Our journey in the world that never was, is today taking us to Berlin. The German capital is today a modern city, its architecture reflects all of the recent evolution phases that Germany has gone through, in particular the German Empire, the Nazi government, the post-War divide and the national unification in the 1990s. The city is full of scars and marks of a painful past, aswell as contemporary structures that only look forward to the future.
What you might not know, is that among Brandeburg Gate‘s 18th century looks and the Berliner Dom we could have an ambitious 20th century project that never saw the light of day. It is no mistery that both the Fascist government and the Nazis were modeling their culture and their surroundings with those of the Roman Empire and those who imitated it afterwards, and apparently Hitler’s tour of Paris convinced him that Berlin should have had its own Arc of Triumph. in the same way the Champs Elysée connect the Arc to the Louvre, Berlin’s Arc was to be opposed to the greatest dome ever: the Volkshalle (literally, “People’s Hall“), a building which was entirely based on Rome’s Pantheon.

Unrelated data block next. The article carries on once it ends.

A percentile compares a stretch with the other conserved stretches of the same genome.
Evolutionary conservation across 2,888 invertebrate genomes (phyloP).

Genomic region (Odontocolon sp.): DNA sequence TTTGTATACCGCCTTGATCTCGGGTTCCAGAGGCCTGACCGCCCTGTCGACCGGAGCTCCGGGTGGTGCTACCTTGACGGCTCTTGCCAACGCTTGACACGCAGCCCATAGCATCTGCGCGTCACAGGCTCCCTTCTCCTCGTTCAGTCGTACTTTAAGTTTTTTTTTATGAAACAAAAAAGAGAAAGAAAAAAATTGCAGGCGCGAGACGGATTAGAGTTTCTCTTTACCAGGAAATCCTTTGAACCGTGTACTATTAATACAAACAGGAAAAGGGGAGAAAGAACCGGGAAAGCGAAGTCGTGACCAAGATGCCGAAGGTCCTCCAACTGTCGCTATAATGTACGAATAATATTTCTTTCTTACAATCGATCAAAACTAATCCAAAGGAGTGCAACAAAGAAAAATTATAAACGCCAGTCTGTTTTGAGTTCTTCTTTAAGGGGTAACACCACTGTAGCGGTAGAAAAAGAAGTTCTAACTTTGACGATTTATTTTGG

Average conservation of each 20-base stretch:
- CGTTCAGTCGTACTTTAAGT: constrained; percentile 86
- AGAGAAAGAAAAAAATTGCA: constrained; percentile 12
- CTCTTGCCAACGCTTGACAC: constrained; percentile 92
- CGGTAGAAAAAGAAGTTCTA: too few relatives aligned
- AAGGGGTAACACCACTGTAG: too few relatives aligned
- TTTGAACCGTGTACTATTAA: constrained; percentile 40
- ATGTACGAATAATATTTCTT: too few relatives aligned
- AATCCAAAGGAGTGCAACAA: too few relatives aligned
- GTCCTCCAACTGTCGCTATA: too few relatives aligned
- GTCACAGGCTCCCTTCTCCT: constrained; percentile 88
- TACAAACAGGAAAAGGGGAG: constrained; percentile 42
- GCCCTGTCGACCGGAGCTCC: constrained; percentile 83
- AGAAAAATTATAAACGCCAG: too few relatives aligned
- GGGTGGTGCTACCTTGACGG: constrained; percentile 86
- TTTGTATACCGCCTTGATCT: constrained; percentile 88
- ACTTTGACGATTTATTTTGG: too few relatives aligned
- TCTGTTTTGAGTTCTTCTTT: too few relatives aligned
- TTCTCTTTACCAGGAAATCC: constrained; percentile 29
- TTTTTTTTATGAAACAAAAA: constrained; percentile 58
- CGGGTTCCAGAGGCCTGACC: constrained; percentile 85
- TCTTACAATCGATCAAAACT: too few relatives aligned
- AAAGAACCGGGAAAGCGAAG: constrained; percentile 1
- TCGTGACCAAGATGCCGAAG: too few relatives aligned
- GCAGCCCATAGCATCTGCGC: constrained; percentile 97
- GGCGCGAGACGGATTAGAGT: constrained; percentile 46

It was going to be a statement to the world, the self-proclamation of Berlin as the capital of the world: Welthauptstadt Germania. Had this project been brought to completion, would it have a place in our present? Or was it, being the hypothetical symbol of Nazi power, the probable target of destruction for the Allies at the end of World War II?
Yes, war stopped the plans for this big big plan, but something else opposed the realisation of such project: Berlin itself. What is today visible in Berlin and known as the Schwerbelastungskörper (literally “heavy load-bearing body“) was the giant cement cylinder built to study the impact of Berlin’s own Arc of Triumph on its own ground, which turned out to be so sandy that it sank three times more than it was allowed to, thus halting any further plan of construction. Hitler’s Volkshalle, also called Große Halle or Ruhmeshalle had architectural problem of its own: contemporary architects deem the project as an impossible, badly proportioned building.
All of these project have then faced multiple problems since their realisation: concrete architectural problems, plans being halted by war and eventually (if constructed), heavy bombings from the Allies in the aftermath of Germany’s defeats. It looks like this is all a Utopian world that is destined not to come to life. Do we miss it? Probably not. The last thing we need is a reminder of the horrors of the period, the perpetrated hatred, the folly of an obsessed dictator.